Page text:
Golden Ray Salvage Contends With Back-to-Back Spills
The salvage project for the wrecked ro/ro Golden Ray has experienced its biggest fuel oil release yet. A series of spills on Saturday and Monday left heavy fuel oil coating beaches and marshland in the vicinity of the wreck site, and extra personnel have been called in to help with the cleanup.
Saturday's spill occurred during weight shedding operations to lighten a giant hull section for lifting and removal. Coast Guard response command spokesperson CPO Michael Himes told the AP that the oil escaped while personnel were flushing sediment out of the bottom of the section using seawater. He described it as the biggest oil release seen yet during the two-year salvage project.
Fuel oil discharge was an expected part of the demolition, and before cutting ever began, the responders set up a giant containment barrier tethered to steel piles around the work site. However, the strong currents of St. Simons Sound have made pollution control challenging, as the oil can get entrained in the water and pulled under the barrier during peak tidal flows. The oil release Saturday escaped the barrier, and photos taken by local residents showed a significant impact on beaches on Jekyll and St. Simons Islands.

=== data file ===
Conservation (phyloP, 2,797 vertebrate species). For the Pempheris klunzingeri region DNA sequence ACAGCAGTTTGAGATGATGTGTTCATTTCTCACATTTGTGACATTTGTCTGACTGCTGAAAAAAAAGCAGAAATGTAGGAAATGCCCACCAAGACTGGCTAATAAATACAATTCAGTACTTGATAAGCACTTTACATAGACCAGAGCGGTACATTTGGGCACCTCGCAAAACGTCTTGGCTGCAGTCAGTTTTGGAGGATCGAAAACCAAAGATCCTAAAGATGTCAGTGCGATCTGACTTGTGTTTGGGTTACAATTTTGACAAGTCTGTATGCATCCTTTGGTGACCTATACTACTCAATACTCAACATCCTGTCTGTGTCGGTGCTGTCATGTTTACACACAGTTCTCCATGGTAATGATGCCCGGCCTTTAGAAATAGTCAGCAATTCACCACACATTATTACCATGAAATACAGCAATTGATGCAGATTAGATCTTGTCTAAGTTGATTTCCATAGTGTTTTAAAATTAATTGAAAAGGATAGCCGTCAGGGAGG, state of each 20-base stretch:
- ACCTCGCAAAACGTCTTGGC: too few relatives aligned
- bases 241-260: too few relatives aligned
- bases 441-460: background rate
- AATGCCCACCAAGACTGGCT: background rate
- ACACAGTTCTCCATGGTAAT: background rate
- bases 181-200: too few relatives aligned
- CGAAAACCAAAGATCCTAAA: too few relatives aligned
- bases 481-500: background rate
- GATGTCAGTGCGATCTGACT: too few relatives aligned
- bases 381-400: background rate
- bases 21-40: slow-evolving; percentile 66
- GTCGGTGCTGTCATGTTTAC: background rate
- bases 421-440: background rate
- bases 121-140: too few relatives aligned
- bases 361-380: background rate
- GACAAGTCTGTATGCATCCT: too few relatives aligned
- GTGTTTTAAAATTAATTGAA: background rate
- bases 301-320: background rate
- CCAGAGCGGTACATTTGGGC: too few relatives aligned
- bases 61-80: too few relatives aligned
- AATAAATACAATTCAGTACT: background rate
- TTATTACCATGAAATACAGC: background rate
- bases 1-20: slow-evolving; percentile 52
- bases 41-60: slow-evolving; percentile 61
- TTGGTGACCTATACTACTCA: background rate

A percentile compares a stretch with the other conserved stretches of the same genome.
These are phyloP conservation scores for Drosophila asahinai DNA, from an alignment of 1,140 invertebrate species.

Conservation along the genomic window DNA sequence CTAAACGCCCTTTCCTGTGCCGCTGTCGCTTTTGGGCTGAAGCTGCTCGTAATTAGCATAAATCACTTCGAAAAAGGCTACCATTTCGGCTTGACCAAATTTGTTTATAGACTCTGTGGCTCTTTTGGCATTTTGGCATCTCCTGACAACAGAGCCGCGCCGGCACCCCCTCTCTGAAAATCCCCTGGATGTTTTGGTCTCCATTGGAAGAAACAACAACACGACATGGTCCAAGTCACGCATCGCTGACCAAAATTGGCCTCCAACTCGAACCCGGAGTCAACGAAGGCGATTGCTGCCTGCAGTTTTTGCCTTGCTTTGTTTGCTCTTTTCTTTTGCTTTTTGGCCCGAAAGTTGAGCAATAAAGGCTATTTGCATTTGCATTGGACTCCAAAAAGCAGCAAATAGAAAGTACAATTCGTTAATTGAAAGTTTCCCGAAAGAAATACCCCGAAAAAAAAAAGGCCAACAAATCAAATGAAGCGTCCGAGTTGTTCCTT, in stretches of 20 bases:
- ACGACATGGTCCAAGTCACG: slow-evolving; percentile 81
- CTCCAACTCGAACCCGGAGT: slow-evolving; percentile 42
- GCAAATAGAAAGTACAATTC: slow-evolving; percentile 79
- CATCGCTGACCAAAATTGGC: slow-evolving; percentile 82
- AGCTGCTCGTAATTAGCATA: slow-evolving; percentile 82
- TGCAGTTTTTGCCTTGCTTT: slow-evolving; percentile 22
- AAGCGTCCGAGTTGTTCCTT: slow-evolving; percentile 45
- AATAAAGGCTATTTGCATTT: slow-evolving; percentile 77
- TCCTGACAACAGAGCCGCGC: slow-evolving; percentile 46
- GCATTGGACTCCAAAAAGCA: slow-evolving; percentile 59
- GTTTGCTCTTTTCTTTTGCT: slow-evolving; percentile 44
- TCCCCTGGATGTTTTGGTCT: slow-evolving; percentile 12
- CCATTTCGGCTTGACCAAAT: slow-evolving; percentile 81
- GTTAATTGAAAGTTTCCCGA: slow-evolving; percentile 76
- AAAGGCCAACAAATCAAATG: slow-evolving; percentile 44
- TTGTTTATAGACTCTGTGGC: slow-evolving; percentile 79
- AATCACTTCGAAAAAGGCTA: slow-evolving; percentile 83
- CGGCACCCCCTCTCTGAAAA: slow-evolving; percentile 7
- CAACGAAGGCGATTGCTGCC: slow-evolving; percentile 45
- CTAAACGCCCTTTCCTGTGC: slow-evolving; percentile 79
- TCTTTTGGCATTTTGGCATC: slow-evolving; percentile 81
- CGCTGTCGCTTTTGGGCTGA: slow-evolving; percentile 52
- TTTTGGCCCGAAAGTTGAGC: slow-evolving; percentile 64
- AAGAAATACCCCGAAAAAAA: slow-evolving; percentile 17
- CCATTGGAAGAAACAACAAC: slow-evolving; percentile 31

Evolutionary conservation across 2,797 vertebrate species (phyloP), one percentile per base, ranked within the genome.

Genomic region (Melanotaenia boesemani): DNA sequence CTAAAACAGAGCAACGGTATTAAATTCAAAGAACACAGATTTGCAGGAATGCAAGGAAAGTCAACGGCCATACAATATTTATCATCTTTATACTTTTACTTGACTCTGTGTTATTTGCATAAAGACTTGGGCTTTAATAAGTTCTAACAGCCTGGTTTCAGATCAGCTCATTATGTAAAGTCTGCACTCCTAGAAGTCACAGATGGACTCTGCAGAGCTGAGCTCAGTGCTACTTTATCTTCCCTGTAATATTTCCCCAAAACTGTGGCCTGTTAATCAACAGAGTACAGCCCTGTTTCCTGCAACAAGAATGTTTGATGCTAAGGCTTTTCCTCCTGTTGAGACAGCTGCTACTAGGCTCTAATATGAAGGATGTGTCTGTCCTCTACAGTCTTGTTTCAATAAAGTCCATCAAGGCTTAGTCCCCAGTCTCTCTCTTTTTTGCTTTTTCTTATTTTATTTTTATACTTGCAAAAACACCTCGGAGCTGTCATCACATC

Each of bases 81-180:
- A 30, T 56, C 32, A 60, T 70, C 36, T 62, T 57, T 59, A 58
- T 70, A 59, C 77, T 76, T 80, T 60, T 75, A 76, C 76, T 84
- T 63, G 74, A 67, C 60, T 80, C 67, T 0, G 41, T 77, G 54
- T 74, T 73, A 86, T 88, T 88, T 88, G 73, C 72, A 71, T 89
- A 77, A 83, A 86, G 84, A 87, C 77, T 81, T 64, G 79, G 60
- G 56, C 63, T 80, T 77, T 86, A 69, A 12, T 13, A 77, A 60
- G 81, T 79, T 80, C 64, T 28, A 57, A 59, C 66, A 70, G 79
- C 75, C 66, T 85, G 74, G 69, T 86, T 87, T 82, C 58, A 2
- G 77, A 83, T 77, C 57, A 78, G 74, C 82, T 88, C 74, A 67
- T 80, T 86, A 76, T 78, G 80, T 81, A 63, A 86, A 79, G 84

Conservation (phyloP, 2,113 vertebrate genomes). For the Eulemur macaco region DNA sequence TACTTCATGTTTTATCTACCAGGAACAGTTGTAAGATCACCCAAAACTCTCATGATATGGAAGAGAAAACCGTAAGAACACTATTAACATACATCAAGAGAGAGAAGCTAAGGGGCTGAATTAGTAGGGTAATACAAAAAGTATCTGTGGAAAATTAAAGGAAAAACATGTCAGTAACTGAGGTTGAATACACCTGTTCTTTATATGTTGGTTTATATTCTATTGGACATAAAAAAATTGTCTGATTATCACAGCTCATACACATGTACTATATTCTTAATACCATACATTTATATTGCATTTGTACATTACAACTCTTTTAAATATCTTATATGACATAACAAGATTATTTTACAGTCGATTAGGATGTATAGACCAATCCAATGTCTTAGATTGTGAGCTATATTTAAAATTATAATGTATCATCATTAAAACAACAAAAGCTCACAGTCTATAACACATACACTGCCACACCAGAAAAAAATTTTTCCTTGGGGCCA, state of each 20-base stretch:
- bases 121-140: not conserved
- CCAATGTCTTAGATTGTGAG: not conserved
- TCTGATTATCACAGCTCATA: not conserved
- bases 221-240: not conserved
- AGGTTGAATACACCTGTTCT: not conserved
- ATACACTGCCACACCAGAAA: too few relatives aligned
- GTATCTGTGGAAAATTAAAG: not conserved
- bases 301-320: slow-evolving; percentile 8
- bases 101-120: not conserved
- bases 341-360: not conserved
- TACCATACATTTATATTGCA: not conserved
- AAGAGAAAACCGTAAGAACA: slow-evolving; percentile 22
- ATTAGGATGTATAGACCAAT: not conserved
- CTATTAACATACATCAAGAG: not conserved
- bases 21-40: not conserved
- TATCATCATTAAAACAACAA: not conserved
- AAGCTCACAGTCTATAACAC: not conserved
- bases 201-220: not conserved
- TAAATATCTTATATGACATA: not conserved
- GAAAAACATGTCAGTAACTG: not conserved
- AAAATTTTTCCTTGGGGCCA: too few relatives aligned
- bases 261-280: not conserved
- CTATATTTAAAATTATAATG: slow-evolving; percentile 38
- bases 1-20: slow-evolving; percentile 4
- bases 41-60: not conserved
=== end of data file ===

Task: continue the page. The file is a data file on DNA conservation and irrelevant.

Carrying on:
On Monday, lifting operations for the sixth section paused again because of another significant spill. The team was ready with additional layers of boom around the wreck, but despite these mitigation efforts, some oil still escaped. About 30 response vessels with sorbents and Current Busters attempted to recover as much of the pollution as possible.
Courtesy St. Simons Sound Incident Response
For now, the response command is waiting out unfavorable weather, and it says that it will only proceed when conditions are good for lifting and for oil spill mitigation.
About 70 people have been assigned to shoreline cleanup teams around St. Simons Sound, and they are removing contaminated sand and deploying sorbents to remediate marsh areas. Survey efforts to determine the extent of the impact continue.
Bagged oily waste awaiting pickup (Courtesy St. Simons Sound Incident Response)
Shoreline teams remove oil and deploy sphagnum moss sorbent (Courtesy St. Simons Sound Incident Response)
Fletcher Sams, the executive director of environmental group Altamaha Riverkeeper, told AP that he would like to see a Natural Resources Damage Assessment (a federal study typically performed by NOAA) to determine the cumulative impact of the Golden Ray grounding. "The natural resources of the area have been continuously damaged for two years almost," he told AP.